The Week In Music

Hear Paul Bryan , Handcuff King (The BatsIsHappy Records). The songs on this debut CD work like recombinant DNA: After just a few spins, they’ll sound as if you’ve been playing the album for years instead of days. Mr. Bryan-a San Pedro, Calif. native who now lives in New York-is a bassist, singer and longtime sideman who has played with Leona Naess, Graham Parker, Duncan Sheik, Michael Penn and Aimee Mann, with whom he has toured since 1999. All that road work has paid off on his graduation to frontman. Handcuff King is an evocatively drawn and deftly orchestrated meditation on love and loss that flickers with the spectral melancholy of an old Movietone newsreel. On the opening track, “Barrel Built for Two,” Mr. Bryan uses images of a couple going over a waterfall in a barrel as a metaphor for their relationship; in “One for My Head,” the world, spinning too fast, is a “tilt-a-whirl pinning us to the past”; and in “Star Stuff,” he asks: “What if it’s all dust / That’s it, just star stuff / And the light that I see / Burned away long before me.” Like his lyrics, Mr. Bryan’s modern folk rock has a shimmery, ethereal quality that would be at home on a double bill with Ms. Mann and Mr. Penn. The guitars, when they’re not acoustic, fuzz and wail in the background like restless ghosts, the piano sounds likes it was recorded through an earache, and Mr. Bryan’s voice sounds like a chalkier Dan Fogelberg. The high point of this 11-track album comes at the halfway mark with “Houdini and Cecilia,” which is about the famed magician’s obsession with his mother and his attempts to contact her in the afterlife. It’s also where the album gets its title. “Mother speak to me, send a message through / I could believe for you,” Mr. Bryan-as-Houdini pleads over a forlorn piano, acoustic guitar and brushed snare. The heavens may be indifferent, but New York should rejoice: a genuine new talent has come to town.

See Annie Quick at Sin-é on April 7, 10 p.m. Another California transplant who calls New York home, the tattooed, blue-nailed Ms. Quick shows real promise on her sophomore solo album, Bigger: Ten Songs About Georgette (Paste). A bracing, welcome antidote to all the female singer/songwriters pouring out their vulnerabilities behind an acoustic guitar, Ms. Quick prefers a steely rock sound and acidic lyrics that she sings in a voice reminiscent of early Sinead O’Connor. On record, Ms. Quick has yet to define herself in the way that Ms. O’Connor or P.J. Harvey have, and she probably could have sold herself better by moving “Thrill,” “Just for You” and “Fed Ex” to the front of the album. But listen to her sing “If I could FedEx my anger to you, you would sign for your demise” and you’ll will want to see what she does with that anger live .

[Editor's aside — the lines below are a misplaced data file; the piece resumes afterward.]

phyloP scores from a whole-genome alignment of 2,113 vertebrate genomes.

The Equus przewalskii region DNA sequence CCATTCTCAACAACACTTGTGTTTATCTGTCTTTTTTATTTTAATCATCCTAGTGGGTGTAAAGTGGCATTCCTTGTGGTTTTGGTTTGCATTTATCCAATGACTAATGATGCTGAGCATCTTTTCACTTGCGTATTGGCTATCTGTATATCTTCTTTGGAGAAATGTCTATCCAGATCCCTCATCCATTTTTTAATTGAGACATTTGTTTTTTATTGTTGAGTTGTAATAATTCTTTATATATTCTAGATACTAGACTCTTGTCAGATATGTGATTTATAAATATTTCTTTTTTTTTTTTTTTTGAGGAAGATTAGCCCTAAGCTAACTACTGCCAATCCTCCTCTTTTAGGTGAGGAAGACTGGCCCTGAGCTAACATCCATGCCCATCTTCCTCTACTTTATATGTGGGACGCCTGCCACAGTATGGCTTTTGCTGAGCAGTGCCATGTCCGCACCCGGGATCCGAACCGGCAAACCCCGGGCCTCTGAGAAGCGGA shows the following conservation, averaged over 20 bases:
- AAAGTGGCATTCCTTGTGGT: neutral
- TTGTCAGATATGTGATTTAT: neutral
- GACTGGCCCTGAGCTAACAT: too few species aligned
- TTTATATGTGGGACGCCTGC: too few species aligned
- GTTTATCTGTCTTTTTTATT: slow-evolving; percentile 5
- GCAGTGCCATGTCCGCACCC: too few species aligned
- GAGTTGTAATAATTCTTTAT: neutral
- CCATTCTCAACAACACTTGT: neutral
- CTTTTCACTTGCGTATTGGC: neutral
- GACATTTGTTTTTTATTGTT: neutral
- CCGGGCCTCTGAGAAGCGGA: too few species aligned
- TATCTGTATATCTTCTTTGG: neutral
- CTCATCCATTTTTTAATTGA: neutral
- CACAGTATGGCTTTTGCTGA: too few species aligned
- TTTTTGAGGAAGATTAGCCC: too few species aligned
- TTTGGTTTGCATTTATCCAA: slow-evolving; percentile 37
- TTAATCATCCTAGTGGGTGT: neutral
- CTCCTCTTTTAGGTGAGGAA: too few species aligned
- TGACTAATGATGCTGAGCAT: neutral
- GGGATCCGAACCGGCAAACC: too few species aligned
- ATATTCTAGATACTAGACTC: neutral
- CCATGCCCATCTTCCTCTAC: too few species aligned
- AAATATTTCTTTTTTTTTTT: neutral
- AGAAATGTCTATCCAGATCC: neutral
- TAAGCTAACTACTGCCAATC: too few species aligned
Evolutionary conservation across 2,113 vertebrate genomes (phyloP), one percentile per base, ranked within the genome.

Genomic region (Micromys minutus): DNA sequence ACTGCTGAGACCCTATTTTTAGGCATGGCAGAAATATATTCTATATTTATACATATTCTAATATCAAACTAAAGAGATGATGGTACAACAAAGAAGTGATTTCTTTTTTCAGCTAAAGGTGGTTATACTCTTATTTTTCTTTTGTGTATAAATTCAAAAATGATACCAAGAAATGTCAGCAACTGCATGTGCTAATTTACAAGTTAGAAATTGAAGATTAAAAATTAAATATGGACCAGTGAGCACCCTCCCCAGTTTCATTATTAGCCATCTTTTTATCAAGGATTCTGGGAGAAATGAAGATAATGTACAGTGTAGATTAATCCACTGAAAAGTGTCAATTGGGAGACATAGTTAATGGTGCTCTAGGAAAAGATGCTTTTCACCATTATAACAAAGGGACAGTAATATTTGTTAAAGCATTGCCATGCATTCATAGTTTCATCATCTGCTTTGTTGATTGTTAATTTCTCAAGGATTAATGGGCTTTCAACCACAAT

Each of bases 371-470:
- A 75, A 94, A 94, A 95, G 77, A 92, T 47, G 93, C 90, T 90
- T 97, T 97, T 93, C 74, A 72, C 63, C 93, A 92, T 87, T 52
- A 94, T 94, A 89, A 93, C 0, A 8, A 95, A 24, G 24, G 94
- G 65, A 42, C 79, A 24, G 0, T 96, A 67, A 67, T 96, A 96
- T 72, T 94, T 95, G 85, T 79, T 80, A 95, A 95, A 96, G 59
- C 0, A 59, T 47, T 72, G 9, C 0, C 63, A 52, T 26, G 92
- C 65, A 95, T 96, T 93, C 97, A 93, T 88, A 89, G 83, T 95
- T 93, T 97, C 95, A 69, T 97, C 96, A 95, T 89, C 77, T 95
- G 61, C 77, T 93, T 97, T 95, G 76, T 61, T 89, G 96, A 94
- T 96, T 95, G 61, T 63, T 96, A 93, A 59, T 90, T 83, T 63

Sin-é is located at 150 Attorney Street at Stanton. Phone: 212-388-0077 .

Plan to see the Mark Pender Band at the Cutting Room on April 16, 11 p.m. If you’ve ever watched Late Night with Conan O’Brien , Mark (the Love Man) Pender is the natty, bespectacled bald guy in the Max Weinberg 7 whose freak flag is eternally unfurled, whether he’s getting down with his trumpet or acoustic guitar. Turns out Mr. Pender has his own band, which plays the kind of jammy jazz and funk-think Earth, Wind and Fire meets the Average White Band-that sounds great live. The band will be playing cuts from their self-released, self-titled CD and DVD, which is available at markpenderband.com. Request “Hypnotize,” the slow jam that got Mr. Pender his “Love Man” handle from former E Street Band member Steven Van Zandt.

The Cutting Room is at 19 West 24th Street. Phone: 212-691-1900.

Revisit the Nashville rhythm-and-blues scene via Night Train to Nashville: Music City Rhythm and Blues 1945-1970 (Lost Highway). Released in conjunction with the Country Music Hall of Fame and Museum’s exhibit of the same name, this two-CD set, produced by Daniel Cooper and Michael Gray, makes the case that Memphis wasn’t the only R&B hotbed in Tennessee. Though the inclusion of California-born Etta James’ live performance of Ray Charles’ “What’d I Say” at a Nashville nightclub may make you wonder what kind of methodology went into this compilation, there’s a lot to love, including “Just Walkin’ in the Rain,” a spare, solemn guitar-and-vocal number by the Prisonaires, a group of Tennessee State Penitentiary inmates, led by tenor Johnny Bragg, who were driven under guard from the Nashville prison to Sun Records in Memphis to record the song. Other highlights: Little Richard inspiration Esquerita singing “Rockin’ the Joint” like he means it; Audrey Bryant’s rockabilly “Let’s Trade a Little”; Joe Simon’s “The Chokin’ Kind,” which Joss Stone recently covered; Roscoe Shelton’s balls-out “Say You Really Care”; Bobby Hebb’s breezy “Sunny”; and Joe Tex’s magnificent sax-and-sex-flavored “I Want To (Do Everything for You). According to the liner notes, Mr. Tex, whose stage surname was inspired by his Texas roots, claimed his secret to crossover success was that he always used “half soul musicians, half country musicians” in the studio. But that could also describe the secret formula of Nashville R&B: Not quite as greasy as the Memphis sound or as polished as Motown, it’s the cool precision of Nashville’s Music Row mixed with the sweat-slick passion of Jefferson Street. The best songs on Night Train are freighted with it-soul engines running on their own track.